A trainer of trainers’ workshop which brought together Examination Coordinators, Supervision Officers, PROs and other major Stakeholders of Education was organized at the various regional capitals on 15th April, 2019 to educate and sensitize them on the 2019 school register and selection guidelines.
Ges and Free Shs Secretariat Holds a Nationwide Sensitization on the 2019 Cssps Guidelines
The district level sensitization also commenced immediately after the the regional training. The Saboba District Education Directorate replicated the training at district level on 17th April, 2019 at Assembly Hall of St. Joseph Technical School. The attendees included circuit supervisors, basic school head teachers and some parents as well as some JHS 3 Students.
The Computerized School Selection and Placement System (CSSPS) was introduced in 2005 to replace the manual system of selecting students into the various senior high, technical and vocational schools in the country.
The overarching objective of the CSSPS is to fully automate the school placement processes in order to reduce human errors and promote fairness and efficiency in the selection and placement of students into senior high schools.
However, since its inception lack of public education and awareness about the process have been identified as the major reasons stakeholders, especially candidates and parents, are unable to effectively participate in the annual process.
Discussions at the workshops allowed experts and representatives from GES and the Ministry of Education to address concerns and share experiences on how 2019 BECE Placement into senior high schools is going to be implemented.
The Ministry of Education has released new guidelines on how the schools are to be selected. These include the following:
a) Categories of schools and School codes. Per the new guidelines and the 2019 school register, candidates can, select 1st – 5th choice schools from a combination of Categories A, B, C, D and E.
b) Selection procedures or criteria for 2019. Candidates must:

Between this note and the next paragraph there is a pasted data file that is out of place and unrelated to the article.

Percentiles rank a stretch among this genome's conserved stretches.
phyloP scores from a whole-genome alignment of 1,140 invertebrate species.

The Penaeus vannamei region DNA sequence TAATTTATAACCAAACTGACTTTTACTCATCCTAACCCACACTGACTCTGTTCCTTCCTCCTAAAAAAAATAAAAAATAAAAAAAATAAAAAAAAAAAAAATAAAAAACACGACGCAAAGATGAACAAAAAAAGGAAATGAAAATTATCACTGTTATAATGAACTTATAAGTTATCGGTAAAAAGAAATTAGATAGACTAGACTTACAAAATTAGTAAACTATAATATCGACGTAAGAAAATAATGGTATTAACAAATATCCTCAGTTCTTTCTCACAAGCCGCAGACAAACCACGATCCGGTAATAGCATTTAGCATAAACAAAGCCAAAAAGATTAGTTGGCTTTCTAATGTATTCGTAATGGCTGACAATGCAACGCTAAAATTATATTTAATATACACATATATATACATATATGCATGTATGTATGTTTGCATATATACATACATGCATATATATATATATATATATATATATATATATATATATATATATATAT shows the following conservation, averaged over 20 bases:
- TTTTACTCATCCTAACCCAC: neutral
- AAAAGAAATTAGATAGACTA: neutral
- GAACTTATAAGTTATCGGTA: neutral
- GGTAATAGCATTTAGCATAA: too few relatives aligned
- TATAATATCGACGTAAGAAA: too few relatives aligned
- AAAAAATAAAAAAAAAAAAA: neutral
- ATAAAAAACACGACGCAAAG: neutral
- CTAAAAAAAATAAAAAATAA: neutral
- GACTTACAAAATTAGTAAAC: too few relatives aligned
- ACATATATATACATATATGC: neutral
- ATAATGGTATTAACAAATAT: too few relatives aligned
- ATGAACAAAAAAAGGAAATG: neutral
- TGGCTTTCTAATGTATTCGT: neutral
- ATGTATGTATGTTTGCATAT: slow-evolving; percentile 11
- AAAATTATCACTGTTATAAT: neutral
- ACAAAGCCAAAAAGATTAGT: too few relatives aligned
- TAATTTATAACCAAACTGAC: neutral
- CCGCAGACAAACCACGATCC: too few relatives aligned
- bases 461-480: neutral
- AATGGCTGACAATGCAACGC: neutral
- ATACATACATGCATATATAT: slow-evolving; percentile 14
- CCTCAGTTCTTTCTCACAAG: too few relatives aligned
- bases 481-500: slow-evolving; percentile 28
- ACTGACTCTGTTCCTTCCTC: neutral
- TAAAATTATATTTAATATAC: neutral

Choose five (5) schools. Not less and more than five.
Select Programme and Accommodation status for each choice
School and Programme options are linked
List the selected schools in order of preference
Each candidate can choose up to:
One (1) Category A school
Two (2) Category B schools
Three (3) Category C schools
Four (4) Category E schools
c) Must select a Catchment Area Day school as the fifth choice (Compulsory). Choice five (5) must be the candidates’ Catchment area day school which is the Category D compulsory day school. This means that the compulsory day school is now restricted to candidates’ 5th Choice. It could be one or more and could be located within different district/region.
d) 30% Public School Allocation. Implying that 30% of the total vacancies declared by a Category ‘A’ school is reserved for Public Basic School (JHS) candidates who have selected that particular Category ‘A’ schools to compete for placement.
e) Self Placement Module. Candidates who slip out of all five choices can access schools using the Self Placement Module.
f) Six (6) Subjects are used for Selection & Placement based on Aggregates. (4 core + 2 Best). However, in the event of a tie, candidates’ raw scores are compared to help determine best performed candidates.
Facilitators after presentations and discussions laid emphasis on the use of new guidelines for 2019 CSSPS; peer pressure must not influence ones choice of schools; placement is by merit base on aggregates along side raw scores to break ties; make sure codes of schools and programmes tally; pupils, parents and head teachers to collaborate well during school selection; self placement is there to help pupils who fall out of the CSSPS; don’t convert pupils SBA to 70%, write the raw score; and among other things.
Significantly, most of the district level meetings involved parents and some BECE candidates. They were happy they had opportunity to share their concerns. For instance, some Parents who have no formal educational background called on head teachers to guide them and their pupils during the selection process.
The facilitators and participants were confident to further educate parents, students and the general public about this year’s school selection guidelines.